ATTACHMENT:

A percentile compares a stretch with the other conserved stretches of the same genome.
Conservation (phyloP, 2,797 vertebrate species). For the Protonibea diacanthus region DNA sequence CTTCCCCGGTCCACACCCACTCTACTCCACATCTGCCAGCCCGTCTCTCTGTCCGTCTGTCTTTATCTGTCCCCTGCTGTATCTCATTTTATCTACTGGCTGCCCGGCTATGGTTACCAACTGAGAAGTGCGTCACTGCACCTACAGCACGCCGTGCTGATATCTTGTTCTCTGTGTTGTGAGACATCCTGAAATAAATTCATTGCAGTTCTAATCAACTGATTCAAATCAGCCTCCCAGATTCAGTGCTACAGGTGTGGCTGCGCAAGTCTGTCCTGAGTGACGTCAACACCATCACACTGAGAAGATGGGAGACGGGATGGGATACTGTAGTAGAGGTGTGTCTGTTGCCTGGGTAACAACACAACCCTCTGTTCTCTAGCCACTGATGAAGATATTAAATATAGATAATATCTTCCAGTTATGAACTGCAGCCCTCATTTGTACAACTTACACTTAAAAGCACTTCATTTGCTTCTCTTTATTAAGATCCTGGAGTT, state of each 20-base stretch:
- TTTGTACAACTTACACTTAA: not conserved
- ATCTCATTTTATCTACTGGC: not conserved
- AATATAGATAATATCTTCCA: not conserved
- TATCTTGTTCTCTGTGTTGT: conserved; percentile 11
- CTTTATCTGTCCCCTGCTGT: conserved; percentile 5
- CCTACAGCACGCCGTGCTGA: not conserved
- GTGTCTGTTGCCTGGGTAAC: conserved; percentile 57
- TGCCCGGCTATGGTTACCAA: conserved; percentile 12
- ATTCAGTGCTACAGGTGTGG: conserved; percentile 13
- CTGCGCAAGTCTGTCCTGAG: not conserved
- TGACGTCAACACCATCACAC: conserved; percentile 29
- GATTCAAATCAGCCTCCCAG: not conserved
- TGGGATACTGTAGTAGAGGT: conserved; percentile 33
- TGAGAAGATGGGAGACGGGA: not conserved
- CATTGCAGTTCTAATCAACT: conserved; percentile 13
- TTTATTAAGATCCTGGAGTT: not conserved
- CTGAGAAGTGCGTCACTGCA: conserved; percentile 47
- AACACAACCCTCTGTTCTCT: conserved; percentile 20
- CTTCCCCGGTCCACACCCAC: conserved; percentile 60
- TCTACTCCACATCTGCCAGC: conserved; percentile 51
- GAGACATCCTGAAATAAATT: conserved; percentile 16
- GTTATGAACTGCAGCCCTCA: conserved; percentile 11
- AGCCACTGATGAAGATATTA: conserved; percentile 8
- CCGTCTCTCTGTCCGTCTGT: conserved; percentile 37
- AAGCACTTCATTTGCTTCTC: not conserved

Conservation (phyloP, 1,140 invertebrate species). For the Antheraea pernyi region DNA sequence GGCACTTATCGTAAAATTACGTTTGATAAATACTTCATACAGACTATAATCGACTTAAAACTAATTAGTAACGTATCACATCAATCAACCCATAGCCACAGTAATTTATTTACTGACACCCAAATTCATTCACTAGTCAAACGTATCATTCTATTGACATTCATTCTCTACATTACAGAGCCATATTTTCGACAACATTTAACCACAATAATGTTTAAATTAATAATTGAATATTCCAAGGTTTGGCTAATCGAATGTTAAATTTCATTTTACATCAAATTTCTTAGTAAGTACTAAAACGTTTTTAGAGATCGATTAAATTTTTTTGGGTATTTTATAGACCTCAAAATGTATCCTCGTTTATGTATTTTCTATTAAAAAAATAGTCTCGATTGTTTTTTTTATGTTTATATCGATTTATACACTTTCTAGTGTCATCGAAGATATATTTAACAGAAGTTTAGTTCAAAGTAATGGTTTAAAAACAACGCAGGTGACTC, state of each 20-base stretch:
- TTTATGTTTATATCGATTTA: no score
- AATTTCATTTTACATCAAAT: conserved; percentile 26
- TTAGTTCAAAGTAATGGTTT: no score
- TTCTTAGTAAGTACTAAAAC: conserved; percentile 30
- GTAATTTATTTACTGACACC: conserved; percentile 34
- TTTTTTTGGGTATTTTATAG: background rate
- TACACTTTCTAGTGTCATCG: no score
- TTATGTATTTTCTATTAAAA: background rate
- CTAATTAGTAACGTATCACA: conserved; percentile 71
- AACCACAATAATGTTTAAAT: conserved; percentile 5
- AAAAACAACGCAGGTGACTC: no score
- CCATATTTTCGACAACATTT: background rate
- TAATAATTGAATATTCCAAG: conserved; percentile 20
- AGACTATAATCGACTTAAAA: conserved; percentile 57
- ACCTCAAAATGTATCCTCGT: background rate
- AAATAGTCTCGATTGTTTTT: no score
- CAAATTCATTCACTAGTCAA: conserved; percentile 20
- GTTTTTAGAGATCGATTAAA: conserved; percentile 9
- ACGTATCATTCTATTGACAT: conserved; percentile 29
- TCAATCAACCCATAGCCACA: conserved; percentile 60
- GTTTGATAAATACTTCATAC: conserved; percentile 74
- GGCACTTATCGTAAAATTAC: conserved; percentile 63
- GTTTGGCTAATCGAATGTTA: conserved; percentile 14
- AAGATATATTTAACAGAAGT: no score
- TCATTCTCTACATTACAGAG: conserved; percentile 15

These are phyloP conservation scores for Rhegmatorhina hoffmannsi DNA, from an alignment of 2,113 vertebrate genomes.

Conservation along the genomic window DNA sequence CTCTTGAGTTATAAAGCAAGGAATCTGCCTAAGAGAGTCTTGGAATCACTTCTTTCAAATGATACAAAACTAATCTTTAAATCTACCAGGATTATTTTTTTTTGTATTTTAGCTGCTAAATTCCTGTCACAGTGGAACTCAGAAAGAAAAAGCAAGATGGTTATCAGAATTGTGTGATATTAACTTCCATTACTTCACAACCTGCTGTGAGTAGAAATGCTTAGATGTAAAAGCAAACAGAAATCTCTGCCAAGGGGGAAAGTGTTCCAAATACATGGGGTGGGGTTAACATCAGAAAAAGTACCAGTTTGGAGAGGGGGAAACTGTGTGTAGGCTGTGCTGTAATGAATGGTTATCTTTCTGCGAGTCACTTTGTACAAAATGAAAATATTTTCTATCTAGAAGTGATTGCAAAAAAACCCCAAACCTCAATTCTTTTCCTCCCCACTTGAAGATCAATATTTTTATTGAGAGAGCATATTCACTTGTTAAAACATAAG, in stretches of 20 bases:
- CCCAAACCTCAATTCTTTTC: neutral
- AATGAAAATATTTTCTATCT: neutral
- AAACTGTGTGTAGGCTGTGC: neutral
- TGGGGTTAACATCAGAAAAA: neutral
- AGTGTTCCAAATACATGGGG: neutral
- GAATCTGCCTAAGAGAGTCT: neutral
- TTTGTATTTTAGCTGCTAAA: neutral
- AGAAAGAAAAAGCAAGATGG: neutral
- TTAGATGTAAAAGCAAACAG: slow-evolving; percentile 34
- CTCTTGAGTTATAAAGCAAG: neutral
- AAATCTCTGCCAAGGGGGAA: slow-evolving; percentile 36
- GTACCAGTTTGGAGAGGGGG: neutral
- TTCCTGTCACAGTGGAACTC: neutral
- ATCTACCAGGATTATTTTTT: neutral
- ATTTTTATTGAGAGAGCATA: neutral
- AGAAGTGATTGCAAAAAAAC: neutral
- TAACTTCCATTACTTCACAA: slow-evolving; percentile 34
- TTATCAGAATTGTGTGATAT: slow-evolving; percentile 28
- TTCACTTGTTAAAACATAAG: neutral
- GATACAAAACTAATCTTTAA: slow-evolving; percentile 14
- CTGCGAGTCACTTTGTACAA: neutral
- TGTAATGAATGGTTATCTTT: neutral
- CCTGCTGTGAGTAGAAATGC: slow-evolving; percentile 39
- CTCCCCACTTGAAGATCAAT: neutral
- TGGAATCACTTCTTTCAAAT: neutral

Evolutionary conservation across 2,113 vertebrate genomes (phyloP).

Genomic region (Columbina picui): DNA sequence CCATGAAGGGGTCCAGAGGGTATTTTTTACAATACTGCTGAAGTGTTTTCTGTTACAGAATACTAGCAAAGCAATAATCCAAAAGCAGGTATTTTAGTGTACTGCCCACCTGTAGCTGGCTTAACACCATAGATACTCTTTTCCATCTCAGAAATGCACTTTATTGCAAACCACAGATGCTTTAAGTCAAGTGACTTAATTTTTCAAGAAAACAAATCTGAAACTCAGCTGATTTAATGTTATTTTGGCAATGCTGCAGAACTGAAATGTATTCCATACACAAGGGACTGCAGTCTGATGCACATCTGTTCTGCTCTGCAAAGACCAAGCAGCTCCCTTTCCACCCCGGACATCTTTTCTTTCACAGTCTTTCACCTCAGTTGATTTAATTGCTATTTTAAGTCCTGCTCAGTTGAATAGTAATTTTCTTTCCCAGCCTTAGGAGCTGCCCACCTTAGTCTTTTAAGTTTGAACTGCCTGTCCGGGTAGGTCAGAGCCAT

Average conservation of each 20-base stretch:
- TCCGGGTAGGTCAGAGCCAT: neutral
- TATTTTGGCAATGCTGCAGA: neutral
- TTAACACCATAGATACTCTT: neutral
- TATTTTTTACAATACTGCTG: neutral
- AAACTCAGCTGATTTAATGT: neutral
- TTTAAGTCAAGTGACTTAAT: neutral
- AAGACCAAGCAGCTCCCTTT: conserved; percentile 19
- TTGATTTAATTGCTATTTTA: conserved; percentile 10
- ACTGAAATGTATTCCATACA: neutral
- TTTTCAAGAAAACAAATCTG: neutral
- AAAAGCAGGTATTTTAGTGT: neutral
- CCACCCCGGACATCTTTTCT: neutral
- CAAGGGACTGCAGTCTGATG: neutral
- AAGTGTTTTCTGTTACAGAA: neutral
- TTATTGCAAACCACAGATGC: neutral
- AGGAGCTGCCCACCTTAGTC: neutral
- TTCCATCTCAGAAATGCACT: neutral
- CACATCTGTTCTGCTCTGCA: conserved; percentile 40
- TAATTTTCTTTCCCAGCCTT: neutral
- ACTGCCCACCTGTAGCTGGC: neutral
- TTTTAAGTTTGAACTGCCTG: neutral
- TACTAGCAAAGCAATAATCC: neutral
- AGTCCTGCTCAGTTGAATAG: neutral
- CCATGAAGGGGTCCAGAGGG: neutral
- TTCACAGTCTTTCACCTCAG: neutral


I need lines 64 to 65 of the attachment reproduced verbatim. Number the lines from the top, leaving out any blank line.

- TTAGATGTAAAAGCAAACAG: slow-evolving; percentile 34
- CTCTTGAGTTATAAAGCAAG: neutral